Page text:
((released 2018-05-31) (handle arp-20-m) (supplement ))
Walker Percy and Suicide
In this article, John Desmond uses the novels of Walker Percy to critique the increasing trend in today’s medical fields and in secular society as a whole to affirm, even if tacitly, that suicide is a decision belonging to each individual as a right. Desmond examines how the influence of existentialist philosophers, Albert Camus and Søren Kierkegaard, informed the theme of suicide in Percy’s novels. As a philosophical novelist, Percy was not merely interested in the narrative effect of suicide, but more deeply wanted to probe how modern man finds himself living a form of “spiritual suicide” or “sickness unto death” (in the words of Kierkegaard). Percy’s critique of modernity was — following Alexis de Tocqueville — a critique of Cartesian dualisms that separated mind from body and man from nature, leading eventually to an existential man isolated both from himself and his neighbor.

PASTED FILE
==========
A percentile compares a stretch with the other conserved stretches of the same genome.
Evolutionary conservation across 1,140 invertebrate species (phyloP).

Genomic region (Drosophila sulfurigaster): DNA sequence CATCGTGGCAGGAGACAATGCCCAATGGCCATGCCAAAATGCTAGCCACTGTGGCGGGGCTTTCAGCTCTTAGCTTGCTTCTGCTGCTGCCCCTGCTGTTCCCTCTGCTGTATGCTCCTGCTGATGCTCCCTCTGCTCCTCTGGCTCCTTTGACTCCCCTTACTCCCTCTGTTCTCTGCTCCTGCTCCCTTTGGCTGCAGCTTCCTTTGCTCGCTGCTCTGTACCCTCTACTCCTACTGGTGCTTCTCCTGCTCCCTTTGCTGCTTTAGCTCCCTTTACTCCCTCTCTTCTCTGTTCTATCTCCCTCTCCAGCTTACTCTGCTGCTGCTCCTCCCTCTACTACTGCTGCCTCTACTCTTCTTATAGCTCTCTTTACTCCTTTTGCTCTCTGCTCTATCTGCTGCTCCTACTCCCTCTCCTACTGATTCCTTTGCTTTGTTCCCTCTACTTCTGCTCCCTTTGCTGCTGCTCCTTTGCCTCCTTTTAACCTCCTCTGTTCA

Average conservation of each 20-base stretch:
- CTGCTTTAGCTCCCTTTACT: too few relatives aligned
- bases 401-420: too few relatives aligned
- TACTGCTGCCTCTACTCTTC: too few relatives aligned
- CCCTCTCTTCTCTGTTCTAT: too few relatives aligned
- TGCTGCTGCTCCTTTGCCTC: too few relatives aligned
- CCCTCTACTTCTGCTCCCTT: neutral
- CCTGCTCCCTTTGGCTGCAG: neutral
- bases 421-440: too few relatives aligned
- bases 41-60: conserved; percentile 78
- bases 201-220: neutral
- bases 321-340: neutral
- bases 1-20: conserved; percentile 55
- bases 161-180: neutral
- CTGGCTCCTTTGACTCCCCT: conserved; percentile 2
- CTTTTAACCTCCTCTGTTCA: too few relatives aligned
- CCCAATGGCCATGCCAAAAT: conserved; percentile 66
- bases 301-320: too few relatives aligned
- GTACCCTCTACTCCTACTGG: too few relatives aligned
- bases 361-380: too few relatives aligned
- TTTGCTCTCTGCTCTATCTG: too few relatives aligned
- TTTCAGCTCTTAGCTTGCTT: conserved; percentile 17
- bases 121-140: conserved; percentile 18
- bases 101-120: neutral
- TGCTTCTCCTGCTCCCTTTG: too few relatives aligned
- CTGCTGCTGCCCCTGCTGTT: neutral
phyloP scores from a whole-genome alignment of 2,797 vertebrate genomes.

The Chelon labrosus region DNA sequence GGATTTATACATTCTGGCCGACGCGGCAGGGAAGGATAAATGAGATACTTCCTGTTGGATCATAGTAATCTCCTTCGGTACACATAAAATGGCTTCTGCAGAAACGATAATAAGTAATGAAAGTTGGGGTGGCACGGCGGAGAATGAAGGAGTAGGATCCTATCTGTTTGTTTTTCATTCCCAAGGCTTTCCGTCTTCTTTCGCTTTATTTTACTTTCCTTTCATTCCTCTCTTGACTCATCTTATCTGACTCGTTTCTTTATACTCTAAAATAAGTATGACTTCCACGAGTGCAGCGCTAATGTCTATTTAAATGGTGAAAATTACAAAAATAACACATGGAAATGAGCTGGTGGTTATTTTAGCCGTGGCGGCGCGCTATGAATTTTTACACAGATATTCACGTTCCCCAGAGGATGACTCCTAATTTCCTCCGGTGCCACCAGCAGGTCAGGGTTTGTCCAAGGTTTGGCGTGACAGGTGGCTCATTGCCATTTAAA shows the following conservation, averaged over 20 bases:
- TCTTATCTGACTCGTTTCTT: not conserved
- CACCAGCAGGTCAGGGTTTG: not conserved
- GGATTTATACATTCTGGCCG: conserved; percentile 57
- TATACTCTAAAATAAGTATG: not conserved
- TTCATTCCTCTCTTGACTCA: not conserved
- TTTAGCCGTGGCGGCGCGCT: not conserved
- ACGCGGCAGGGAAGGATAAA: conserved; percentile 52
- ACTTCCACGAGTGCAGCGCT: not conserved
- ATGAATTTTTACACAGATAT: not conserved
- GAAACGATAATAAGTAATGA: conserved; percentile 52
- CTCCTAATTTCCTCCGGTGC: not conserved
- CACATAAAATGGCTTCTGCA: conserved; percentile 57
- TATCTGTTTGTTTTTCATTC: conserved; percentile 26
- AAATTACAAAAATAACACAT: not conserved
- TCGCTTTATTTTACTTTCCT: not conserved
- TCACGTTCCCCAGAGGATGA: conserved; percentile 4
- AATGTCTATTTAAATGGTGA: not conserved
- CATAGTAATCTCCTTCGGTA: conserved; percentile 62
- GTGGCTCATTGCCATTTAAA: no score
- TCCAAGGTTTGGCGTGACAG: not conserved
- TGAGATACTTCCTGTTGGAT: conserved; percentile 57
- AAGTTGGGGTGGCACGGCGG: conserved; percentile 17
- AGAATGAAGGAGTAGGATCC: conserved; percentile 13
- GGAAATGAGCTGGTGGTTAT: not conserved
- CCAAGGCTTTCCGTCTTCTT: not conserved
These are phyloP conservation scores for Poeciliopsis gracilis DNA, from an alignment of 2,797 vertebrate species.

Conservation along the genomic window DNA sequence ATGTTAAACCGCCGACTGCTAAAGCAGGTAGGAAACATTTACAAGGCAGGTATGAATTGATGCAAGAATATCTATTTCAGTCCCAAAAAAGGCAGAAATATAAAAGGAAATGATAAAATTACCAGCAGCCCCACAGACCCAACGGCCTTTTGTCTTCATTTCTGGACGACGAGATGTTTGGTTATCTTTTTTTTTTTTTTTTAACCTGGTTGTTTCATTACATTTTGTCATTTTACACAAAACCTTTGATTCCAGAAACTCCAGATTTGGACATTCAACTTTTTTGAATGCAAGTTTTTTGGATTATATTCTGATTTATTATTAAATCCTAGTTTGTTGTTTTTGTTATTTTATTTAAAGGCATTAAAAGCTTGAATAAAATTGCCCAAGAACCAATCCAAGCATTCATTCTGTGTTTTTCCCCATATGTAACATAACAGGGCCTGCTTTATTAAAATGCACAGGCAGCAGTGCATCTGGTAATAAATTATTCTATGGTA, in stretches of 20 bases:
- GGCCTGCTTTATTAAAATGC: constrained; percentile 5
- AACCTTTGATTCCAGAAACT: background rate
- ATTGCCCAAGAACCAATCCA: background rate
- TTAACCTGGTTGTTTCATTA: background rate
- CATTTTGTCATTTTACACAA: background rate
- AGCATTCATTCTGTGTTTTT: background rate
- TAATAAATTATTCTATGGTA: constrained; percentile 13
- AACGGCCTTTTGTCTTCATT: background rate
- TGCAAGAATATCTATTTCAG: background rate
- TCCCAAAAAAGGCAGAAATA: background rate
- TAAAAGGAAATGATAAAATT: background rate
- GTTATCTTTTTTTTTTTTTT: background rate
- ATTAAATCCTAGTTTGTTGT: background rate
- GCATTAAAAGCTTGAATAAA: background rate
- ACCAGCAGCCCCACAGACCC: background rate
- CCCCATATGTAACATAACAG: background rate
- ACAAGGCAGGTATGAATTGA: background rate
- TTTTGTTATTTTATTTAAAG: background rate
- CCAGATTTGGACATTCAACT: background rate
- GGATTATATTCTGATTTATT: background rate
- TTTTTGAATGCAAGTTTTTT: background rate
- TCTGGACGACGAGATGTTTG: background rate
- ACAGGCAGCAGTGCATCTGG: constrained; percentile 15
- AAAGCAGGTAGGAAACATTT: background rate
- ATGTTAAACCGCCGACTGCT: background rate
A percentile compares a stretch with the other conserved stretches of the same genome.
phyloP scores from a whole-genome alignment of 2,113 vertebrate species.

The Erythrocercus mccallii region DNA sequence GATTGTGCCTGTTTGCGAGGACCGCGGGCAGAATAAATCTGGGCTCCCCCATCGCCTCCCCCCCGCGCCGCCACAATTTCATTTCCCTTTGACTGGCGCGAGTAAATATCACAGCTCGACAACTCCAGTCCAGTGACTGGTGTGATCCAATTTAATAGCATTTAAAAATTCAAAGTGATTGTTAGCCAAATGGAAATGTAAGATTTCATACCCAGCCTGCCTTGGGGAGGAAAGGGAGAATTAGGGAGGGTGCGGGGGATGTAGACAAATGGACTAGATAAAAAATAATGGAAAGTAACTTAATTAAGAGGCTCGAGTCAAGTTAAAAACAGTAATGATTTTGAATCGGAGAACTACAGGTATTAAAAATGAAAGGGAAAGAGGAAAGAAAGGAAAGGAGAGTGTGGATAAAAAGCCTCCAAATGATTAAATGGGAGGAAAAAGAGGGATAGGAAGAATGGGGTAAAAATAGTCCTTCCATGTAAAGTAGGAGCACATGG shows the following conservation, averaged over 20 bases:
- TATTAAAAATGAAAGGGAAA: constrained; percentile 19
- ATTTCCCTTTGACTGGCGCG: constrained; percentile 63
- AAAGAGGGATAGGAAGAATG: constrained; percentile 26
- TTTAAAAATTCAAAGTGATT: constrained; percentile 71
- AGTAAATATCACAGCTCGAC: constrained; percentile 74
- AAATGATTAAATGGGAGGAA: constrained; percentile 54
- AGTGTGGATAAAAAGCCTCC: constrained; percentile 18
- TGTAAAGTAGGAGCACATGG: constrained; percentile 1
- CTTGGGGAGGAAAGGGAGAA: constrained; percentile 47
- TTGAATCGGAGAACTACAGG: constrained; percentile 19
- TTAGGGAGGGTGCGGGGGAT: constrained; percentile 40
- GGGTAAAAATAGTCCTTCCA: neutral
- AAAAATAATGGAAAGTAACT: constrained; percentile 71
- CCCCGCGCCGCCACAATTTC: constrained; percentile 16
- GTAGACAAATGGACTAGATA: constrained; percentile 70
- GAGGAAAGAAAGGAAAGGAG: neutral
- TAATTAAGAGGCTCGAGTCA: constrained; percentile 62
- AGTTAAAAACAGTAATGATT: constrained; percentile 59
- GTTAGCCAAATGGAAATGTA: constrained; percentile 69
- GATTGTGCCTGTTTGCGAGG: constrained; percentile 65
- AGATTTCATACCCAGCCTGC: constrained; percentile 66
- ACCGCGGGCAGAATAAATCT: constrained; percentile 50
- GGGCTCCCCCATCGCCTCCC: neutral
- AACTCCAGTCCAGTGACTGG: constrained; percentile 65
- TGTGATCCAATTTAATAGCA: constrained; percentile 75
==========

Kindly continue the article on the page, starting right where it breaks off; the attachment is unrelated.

This article was originally published in Modern Age, Winter 2005. Read by Ken Myers. 24 minutes.